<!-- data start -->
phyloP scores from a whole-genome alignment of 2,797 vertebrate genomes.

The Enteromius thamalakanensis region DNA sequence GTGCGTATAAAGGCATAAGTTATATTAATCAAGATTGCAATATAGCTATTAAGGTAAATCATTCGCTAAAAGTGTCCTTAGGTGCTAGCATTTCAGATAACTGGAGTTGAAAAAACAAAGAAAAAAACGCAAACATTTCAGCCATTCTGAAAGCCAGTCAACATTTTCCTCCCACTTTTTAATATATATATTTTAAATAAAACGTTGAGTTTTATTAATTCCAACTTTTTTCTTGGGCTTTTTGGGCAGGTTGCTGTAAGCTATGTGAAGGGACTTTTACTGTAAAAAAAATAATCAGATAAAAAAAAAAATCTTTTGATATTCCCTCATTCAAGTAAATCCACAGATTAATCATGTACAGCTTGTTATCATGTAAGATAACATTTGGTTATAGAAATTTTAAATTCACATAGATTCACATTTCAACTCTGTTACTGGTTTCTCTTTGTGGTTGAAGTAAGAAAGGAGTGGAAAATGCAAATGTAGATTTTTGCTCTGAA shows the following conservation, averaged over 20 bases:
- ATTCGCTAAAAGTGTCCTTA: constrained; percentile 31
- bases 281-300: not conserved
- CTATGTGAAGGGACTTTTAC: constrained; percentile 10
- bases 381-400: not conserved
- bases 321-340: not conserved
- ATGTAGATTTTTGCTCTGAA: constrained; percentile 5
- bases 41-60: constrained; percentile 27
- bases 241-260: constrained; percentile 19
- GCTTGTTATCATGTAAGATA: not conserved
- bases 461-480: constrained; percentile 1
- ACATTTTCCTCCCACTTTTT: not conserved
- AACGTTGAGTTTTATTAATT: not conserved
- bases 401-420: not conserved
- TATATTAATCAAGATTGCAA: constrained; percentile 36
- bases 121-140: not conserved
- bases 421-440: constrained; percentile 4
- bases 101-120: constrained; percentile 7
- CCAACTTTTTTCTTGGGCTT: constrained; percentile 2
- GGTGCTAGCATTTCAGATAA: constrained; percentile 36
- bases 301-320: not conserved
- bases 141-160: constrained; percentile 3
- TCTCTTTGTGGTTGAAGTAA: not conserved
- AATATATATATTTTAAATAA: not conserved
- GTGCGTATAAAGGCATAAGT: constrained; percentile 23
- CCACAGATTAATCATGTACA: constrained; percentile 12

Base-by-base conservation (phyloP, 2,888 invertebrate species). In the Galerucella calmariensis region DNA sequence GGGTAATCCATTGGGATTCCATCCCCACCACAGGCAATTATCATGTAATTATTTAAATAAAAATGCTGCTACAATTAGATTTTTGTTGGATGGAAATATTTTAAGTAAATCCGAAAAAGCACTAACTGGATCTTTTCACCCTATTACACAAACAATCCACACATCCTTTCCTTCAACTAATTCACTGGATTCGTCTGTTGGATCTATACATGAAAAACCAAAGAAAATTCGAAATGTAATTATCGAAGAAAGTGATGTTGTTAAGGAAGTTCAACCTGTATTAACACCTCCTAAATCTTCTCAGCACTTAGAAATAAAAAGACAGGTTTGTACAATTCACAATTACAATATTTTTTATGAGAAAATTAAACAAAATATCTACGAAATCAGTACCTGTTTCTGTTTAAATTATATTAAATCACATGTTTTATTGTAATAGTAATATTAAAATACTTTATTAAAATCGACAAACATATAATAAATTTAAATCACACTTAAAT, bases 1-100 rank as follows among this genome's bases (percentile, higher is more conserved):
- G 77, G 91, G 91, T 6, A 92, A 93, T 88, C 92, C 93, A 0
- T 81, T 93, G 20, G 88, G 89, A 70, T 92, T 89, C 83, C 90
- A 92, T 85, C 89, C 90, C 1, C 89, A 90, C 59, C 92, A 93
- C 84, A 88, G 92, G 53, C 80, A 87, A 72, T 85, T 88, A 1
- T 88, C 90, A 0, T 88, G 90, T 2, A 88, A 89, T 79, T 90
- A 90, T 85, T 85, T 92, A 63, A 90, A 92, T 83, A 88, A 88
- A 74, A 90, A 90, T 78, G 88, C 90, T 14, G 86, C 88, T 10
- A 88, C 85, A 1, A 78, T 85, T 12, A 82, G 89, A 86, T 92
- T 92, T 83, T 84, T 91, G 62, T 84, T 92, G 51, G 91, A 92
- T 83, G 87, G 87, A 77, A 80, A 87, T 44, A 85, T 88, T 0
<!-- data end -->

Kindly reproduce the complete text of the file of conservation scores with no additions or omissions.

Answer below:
phyloP scores from a whole-genome alignment of 2,797 vertebrate genomes.

The Enteromius thamalakanensis region DNA sequence GTGCGTATAAAGGCATAAGTTATATTAATCAAGATTGCAATATAGCTATTAAGGTAAATCATTCGCTAAAAGTGTCCTTAGGTGCTAGCATTTCAGATAACTGGAGTTGAAAAAACAAAGAAAAAAACGCAAACATTTCAGCCATTCTGAAAGCCAGTCAACATTTTCCTCCCACTTTTTAATATATATATTTTAAATAAAACGTTGAGTTTTATTAATTCCAACTTTTTTCTTGGGCTTTTTGGGCAGGTTGCTGTAAGCTATGTGAAGGGACTTTTACTGTAAAAAAAATAATCAGATAAAAAAAAAAATCTTTTGATATTCCCTCATTCAAGTAAATCCACAGATTAATCATGTACAGCTTGTTATCATGTAAGATAACATTTGGTTATAGAAATTTTAAATTCACATAGATTCACATTTCAACTCTGTTACTGGTTTCTCTTTGTGGTTGAAGTAAGAAAGGAGTGGAAAATGCAAATGTAGATTTTTGCTCTGAA shows the following conservation, averaged over 20 bases:
- ATTCGCTAAAAGTGTCCTTA: constrained; percentile 31
- bases 281-300: not conserved
- CTATGTGAAGGGACTTTTAC: constrained; percentile 10
- bases 381-400: not conserved
- bases 321-340: not conserved
- ATGTAGATTTTTGCTCTGAA: constrained; percentile 5
- bases 41-60: constrained; percentile 27
- bases 241-260: constrained; percentile 19
- GCTTGTTATCATGTAAGATA: not conserved
- bases 461-480: constrained; percentile 1
- ACATTTTCCTCCCACTTTTT: not conserved
- AACGTTGAGTTTTATTAATT: not conserved
- bases 401-420: not conserved
- TATATTAATCAAGATTGCAA: constrained; percentile 36
- bases 121-140: not conserved
- bases 421-440: constrained; percentile 4
- bases 101-120: constrained; percentile 7
- CCAACTTTTTTCTTGGGCTT: constrained; percentile 2
- GGTGCTAGCATTTCAGATAA: constrained; percentile 36
- bases 301-320: not conserved
- bases 141-160: constrained; percentile 3
- TCTCTTTGTGGTTGAAGTAA: not conserved
- AATATATATATTTTAAATAA: not conserved
- GTGCGTATAAAGGCATAAGT: constrained; percentile 23
- CCACAGATTAATCATGTACA: constrained; percentile 12

Base-by-base conservation (phyloP, 2,888 invertebrate species). In the Galerucella calmariensis region DNA sequence GGGTAATCCATTGGGATTCCATCCCCACCACAGGCAATTATCATGTAATTATTTAAATAAAAATGCTGCTACAATTAGATTTTTGTTGGATGGAAATATTTTAAGTAAATCCGAAAAAGCACTAACTGGATCTTTTCACCCTATTACACAAACAATCCACACATCCTTTCCTTCAACTAATTCACTGGATTCGTCTGTTGGATCTATACATGAAAAACCAAAGAAAATTCGAAATGTAATTATCGAAGAAAGTGATGTTGTTAAGGAAGTTCAACCTGTATTAACACCTCCTAAATCTTCTCAGCACTTAGAAATAAAAAGACAGGTTTGTACAATTCACAATTACAATATTTTTTATGAGAAAATTAAACAAAATATCTACGAAATCAGTACCTGTTTCTGTTTAAATTATATTAAATCACATGTTTTATTGTAATAGTAATATTAAAATACTTTATTAAAATCGACAAACATATAATAAATTTAAATCACACTTAAAT, bases 1-100 rank as follows among this genome's bases (percentile, higher is more conserved):
- G 77, G 91, G 91, T 6, A 92, A 93, T 88, C 92, C 93, A 0
- T 81, T 93, G 20, G 88, G 89, A 70, T 92, T 89, C 83, C 90
- A 92, T 85, C 89, C 90, C 1, C 89, A 90, C 59, C 92, A 93
- C 84, A 88, G 92, G 53, C 80, A 87, A 72, T 85, T 88, A 1
- T 88, C 90, A 0, T 88, G 90, T 2, A 88, A 89, T 79, T 90
- A 90, T 85, T 85, T 92, A 63, A 90, A 92, T 83, A 88, A 88
- A 74, A 90, A 90, T 78, G 88, C 90, T 14, G 86, C 88, T 10
- A 88, C 85, A 1, A 78, T 85, T 12, A 82, G 89, A 86, T 92
- T 92, T 83, T 84, T 91, G 62, T 84, T 92, G 51, G 91, A 92
- T 83, G 87, G 87, A 77, A 80, A 87, T 44, A 85, T 88, T 0